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It has long been known in psychological circles that children raised in orphanages are typically and significantly less sociable and intelligent than children raised in natural family environments. They all too often end up in dead-end lives or in prisons. What has been lacking until recently is a scientifically sound study of a cohort of sufficient size to allow valid conclusions to be drawn. To correct that deficiency, Charles Nelson of Harvard, Nathan Fox of University of Maryland, and Charles Zeanah of Tulane with the help of SERA, a Rumanian NGO and in cooperation with the Rumanian government, began a study in 2000 that is still ongoing, but that has already provided scientific answers for some of the questions. See the April 2013 edition of Scientific American, p64 for more.
These two phrases capture the essence of life—as it exists and as it ascended to its present level. As it exists, nurture provides us with a flexible framework of behavioral traits that depend in complex ways on our particular genomes. For our purpose on this page we use the word temperament to designate these inborn features. These features are observed not just among humans but among animals as well. Further, they vary within species. How else could the various breeds of dogs having different inborn temperaments have arisen through selective breeding? Further, it is now clear that “training” can affect behavior in both animals and humans. The result of “training” we term personality. Our individual personalities therefore are the products of nature / nurture.

Stefane Hessel is a 93 year old veteran of WWII. And more. After release from a Nazi concentration camp, he entered French government service and rose to represent his country as a diplomat. He is an unabashed liberal and patriot. He wrote a 13 page book, Indignez vous! (Cry out!), with nothing factually new between the covers, but with content organized to hit home.
George Lakoff: Don't Think Of An Elephant
Book Review

This book is not only timely, it is timeless. Lakoff provides much more than a road map for effective communications--his matchless insights into the basic mechanics employed so effectively by the Republican party beginning in Nixon's time. Thanks to Lakoff, the political playing field can now be leveled--if we take his advice. The challenge for progressives will be to not misuse the power of Framing.

Lakoff has provided yet another avenue on the road to peace.
Based heavily on:

If the world is to make progress in reducing violence, children must be raised protected from fearful situations, and when that is not possible, encouraged to talk about them—to keep them conscious and aware so they can be ameliorated. As it is, many of us with hang-ups, are not aware of reality to the extent we could be. And this works against the cause of peace. We develop defense mechanisms--we do not know we have them--even though they get in our way. The more we can learn about them, the easier it will be to find inner peace on our collective ways to a more peaceful earth.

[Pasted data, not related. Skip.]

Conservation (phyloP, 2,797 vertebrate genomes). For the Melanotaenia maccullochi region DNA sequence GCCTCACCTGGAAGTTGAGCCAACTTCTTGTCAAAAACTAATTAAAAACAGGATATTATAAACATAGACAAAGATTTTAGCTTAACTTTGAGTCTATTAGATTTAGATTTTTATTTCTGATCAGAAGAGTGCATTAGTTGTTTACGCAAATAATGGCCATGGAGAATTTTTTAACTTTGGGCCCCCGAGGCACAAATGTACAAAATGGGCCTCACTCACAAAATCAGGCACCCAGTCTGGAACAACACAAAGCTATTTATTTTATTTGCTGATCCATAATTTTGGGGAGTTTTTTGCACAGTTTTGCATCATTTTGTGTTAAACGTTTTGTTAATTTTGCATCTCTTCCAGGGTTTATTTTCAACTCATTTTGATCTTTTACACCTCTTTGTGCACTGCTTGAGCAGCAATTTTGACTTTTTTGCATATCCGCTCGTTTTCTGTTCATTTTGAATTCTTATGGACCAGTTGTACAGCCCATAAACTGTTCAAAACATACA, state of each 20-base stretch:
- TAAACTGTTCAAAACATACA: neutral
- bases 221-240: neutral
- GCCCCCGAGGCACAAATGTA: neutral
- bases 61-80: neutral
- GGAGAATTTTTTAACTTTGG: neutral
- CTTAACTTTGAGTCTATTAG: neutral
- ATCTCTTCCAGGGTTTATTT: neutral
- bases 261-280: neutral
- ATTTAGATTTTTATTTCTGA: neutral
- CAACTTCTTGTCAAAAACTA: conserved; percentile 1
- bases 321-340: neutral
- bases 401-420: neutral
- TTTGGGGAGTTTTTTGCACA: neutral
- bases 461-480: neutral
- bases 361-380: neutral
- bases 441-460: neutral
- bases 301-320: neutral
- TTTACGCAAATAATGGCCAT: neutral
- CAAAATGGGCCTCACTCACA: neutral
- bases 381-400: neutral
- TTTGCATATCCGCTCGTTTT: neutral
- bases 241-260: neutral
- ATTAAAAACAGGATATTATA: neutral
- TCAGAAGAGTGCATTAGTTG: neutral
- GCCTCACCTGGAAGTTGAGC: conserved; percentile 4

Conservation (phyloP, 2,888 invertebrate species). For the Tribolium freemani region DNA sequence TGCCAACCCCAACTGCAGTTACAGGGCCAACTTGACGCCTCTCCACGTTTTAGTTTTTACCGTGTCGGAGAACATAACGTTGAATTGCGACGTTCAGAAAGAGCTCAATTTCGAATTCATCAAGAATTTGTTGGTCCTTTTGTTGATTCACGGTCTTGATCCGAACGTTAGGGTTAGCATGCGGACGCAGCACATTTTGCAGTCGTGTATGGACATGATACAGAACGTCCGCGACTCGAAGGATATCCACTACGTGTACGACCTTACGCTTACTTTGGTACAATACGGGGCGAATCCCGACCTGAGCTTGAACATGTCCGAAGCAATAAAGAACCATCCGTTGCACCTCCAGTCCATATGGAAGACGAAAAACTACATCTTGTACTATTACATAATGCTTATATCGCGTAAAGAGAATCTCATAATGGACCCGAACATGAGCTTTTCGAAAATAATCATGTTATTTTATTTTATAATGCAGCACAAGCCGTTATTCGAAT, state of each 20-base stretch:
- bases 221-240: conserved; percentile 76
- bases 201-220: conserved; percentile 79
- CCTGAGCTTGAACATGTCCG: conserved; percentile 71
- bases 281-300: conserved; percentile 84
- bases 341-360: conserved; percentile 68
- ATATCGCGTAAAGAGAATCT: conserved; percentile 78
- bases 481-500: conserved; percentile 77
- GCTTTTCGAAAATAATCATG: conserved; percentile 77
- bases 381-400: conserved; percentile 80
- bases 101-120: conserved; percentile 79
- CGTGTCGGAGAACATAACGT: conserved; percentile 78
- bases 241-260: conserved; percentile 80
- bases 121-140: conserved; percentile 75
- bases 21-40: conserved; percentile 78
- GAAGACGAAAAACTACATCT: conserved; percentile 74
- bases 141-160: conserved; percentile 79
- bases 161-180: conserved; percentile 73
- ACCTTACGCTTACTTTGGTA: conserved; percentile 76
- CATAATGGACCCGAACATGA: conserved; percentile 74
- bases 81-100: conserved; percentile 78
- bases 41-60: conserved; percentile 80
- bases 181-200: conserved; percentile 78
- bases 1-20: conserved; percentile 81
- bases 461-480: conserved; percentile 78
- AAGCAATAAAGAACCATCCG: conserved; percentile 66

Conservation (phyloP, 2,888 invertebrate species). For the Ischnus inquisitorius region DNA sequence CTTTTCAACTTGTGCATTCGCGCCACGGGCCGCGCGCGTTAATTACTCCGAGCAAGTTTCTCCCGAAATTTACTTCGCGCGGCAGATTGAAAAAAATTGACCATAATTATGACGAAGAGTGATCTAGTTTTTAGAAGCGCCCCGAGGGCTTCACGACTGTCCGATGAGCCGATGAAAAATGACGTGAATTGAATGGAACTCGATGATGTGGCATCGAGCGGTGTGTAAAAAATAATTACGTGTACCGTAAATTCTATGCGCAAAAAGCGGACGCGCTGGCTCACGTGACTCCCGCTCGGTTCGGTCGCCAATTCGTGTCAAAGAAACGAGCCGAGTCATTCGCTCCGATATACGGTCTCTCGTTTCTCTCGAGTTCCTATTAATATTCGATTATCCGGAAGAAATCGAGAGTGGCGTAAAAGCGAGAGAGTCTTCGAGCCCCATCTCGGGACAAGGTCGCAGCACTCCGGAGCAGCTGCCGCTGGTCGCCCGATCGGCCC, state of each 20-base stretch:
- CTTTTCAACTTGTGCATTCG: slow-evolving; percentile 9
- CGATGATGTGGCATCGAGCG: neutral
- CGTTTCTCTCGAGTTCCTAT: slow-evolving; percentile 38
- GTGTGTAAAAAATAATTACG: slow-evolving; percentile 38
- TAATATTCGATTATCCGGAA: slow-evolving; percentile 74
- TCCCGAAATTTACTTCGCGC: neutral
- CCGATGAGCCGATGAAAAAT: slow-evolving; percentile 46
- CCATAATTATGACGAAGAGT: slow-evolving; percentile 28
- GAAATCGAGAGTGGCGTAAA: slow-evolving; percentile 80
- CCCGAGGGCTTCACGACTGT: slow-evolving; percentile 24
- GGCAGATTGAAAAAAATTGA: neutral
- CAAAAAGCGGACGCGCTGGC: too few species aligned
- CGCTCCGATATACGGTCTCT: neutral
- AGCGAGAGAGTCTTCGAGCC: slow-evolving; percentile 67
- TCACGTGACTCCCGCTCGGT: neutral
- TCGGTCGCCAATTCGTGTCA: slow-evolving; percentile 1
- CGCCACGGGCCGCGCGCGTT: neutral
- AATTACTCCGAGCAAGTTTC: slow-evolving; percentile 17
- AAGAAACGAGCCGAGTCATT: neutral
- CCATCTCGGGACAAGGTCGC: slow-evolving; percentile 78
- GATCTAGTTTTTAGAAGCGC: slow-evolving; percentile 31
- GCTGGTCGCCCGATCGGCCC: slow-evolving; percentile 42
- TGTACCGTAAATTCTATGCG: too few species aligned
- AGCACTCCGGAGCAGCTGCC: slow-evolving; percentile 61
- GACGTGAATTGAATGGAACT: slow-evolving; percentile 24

Updated 05 Aug 2007

A touchy subject? For sure. Privileged societies tend naturally to solve the problem--by limiting their birth rates. Not so for the less privileged, at least in our times. "The weapon of the womb" is alive and a tactic the disadvantaged can and do resort to. Already, there are too many people on earth to provide enough reserve to survive a natural world catastrophe, such as a large bolide, that obliterates 90% of all higher creatures.
Turn the tables on terror by eliminating Blind Obedience and reversing Milgram's Findings! Instead of 65-85% of us blindly following orders to harm others just because some authority figure tells us to, we "stiffen our spines" and bring that percentage down to near the 4% level where the sociopaths, those without conscience, reign. Surely the "can do" spirit for which Americans are known can pull off this little trick (not so little really).
If all we ever have is our own individual rules, how can we form societies? Society after all does require some conformance, or else it is not society. The results can be as profound as the basis is simple. By the same token, societies show as much variation within as among themselves.
Kris Rosenberg

In this essay Kris Rosenberg examines the turf upon which men and women walk, relate upon and fight over. The real turf is not the kind one plays football upon; her turf is all in the mind and is as complex as the complications of character, personality and intelligence can make it. Many of her suggestions can be generalized to society and on to the world at large in the interest of peace. Shiela and Nate are pseudonyms. [Ed comments]
Most people suffer from it to their detriment and to the detriment of others. Rational thinking is subjugated to emotions. Here is how it works.
Revised 13 April 2006

We believe freedom is a condition whose time has come. It must be nurtured and guaranteed -- from the individual through all levels of societies. Likewise, on the international scale, nations must feel free and unoppressed by all other nations. To be sure as the 21st century dawns, this is idealistic. We also believe that with the future of humanity at stake, there is too little idealism in this world.
Dealing With The Psychological Roots of Authoritarianism

Do You Want a Paint-by-Number Life or Are You Working on an Original?
Kris Rosenberg